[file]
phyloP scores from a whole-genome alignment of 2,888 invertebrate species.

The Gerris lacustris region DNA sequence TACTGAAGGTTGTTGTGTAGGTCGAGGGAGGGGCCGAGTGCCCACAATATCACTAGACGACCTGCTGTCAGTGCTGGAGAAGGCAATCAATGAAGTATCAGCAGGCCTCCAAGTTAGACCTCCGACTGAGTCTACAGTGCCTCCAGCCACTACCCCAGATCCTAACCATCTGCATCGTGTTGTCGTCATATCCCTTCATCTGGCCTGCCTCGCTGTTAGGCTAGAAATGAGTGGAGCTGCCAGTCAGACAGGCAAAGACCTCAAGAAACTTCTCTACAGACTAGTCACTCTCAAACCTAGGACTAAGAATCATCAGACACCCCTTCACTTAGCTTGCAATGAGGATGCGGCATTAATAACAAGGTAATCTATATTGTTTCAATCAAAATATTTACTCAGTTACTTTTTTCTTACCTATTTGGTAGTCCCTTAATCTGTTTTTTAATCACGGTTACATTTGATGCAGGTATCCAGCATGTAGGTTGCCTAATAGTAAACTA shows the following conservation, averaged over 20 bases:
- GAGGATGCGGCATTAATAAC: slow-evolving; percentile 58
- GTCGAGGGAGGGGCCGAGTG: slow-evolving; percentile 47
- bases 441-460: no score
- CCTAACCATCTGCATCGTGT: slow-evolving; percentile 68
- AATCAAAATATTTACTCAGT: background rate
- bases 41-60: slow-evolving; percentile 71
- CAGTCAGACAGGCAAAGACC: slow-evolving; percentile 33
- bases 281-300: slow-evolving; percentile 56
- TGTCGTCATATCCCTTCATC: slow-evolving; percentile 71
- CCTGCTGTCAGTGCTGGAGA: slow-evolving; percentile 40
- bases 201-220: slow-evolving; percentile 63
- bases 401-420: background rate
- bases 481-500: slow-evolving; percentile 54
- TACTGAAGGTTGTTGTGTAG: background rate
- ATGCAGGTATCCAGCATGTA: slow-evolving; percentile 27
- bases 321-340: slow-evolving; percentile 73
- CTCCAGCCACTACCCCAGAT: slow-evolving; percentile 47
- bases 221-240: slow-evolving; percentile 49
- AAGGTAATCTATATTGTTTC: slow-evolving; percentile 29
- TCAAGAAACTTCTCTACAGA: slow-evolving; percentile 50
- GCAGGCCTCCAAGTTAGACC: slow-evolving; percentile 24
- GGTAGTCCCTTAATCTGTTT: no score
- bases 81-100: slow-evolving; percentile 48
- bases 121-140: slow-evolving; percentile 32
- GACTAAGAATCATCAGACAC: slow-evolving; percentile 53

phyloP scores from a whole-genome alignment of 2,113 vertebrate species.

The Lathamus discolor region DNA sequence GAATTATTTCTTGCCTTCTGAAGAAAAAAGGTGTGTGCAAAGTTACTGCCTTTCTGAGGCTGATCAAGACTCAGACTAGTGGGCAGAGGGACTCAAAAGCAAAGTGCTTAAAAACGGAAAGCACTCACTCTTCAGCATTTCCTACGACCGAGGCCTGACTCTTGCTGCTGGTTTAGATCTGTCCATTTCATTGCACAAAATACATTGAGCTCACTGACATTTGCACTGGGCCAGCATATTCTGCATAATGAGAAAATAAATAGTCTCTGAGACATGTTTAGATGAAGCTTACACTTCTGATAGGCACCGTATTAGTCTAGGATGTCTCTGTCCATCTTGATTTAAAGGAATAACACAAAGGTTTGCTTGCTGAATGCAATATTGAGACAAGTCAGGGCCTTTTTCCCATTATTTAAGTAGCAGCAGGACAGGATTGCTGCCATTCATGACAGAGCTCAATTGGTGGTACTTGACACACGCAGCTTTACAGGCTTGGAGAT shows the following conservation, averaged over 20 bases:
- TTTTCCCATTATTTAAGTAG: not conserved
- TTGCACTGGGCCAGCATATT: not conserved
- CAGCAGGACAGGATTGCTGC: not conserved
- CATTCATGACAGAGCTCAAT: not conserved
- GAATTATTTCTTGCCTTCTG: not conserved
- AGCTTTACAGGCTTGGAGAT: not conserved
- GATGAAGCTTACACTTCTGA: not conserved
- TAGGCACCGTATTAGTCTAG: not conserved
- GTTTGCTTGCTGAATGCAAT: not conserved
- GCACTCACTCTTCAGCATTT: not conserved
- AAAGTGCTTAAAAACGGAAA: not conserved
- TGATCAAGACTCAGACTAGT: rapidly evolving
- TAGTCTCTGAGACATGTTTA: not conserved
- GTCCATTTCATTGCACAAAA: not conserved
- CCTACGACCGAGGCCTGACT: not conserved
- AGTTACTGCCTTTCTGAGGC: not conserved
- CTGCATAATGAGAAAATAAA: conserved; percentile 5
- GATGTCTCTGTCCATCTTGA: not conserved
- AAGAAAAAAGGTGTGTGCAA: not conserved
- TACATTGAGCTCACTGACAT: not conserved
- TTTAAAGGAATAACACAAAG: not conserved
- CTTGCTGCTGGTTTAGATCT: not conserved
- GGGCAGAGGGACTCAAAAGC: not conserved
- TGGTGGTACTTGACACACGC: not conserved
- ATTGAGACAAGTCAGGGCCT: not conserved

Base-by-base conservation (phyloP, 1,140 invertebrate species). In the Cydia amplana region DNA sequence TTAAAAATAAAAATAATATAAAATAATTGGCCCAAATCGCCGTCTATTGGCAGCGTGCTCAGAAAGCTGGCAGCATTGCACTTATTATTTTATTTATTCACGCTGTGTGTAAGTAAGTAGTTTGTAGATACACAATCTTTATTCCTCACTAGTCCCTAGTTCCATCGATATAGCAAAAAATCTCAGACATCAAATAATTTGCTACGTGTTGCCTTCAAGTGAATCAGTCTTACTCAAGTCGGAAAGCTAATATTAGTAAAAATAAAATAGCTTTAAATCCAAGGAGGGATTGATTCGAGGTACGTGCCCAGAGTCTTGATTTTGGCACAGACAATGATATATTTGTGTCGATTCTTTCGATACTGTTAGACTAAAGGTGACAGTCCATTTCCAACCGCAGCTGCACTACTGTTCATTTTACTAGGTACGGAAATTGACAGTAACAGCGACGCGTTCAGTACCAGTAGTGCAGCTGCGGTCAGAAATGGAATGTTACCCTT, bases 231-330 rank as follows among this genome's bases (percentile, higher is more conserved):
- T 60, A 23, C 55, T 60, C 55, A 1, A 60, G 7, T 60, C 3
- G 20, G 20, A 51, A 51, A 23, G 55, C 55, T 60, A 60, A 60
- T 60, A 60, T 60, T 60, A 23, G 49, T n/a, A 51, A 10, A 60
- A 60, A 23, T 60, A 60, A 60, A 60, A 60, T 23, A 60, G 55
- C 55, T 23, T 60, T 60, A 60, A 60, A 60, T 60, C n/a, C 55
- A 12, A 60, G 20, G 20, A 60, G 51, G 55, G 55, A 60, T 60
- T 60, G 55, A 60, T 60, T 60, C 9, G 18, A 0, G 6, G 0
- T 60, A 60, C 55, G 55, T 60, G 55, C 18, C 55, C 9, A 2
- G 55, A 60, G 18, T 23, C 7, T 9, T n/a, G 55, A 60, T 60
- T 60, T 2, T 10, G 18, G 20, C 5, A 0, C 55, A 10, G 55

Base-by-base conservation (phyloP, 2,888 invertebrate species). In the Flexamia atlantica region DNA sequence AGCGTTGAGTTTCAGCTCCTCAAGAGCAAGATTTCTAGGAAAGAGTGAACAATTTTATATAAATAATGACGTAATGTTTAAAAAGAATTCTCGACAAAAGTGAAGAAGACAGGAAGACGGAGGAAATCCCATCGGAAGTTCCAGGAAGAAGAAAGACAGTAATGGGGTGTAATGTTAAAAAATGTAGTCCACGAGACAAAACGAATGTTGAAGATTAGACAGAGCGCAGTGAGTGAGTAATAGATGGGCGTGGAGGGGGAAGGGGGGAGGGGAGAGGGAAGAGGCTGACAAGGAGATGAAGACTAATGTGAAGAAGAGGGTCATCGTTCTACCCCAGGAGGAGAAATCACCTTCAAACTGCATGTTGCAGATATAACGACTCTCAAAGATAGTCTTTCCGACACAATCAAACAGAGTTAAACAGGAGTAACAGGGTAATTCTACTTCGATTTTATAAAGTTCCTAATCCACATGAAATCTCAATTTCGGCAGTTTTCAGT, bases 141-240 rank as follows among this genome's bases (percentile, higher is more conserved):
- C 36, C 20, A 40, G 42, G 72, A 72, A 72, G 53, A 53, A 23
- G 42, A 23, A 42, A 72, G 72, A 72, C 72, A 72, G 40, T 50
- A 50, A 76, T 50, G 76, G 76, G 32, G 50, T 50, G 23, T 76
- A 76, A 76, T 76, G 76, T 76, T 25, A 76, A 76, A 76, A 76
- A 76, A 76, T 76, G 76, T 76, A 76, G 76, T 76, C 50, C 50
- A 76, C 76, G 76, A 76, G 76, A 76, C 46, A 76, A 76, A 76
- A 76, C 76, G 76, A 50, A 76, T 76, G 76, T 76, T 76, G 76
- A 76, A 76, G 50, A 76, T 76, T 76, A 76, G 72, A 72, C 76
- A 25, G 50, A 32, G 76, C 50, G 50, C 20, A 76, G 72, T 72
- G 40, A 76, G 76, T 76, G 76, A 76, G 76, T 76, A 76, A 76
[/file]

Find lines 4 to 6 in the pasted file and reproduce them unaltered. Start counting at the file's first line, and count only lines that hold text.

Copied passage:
- GTCGAGGGAGGGGCCGAGTG: slow-evolving; percentile 47
- bases 441-460: no score
- CCTAACCATCTGCATCGTGT: slow-evolving; percentile 68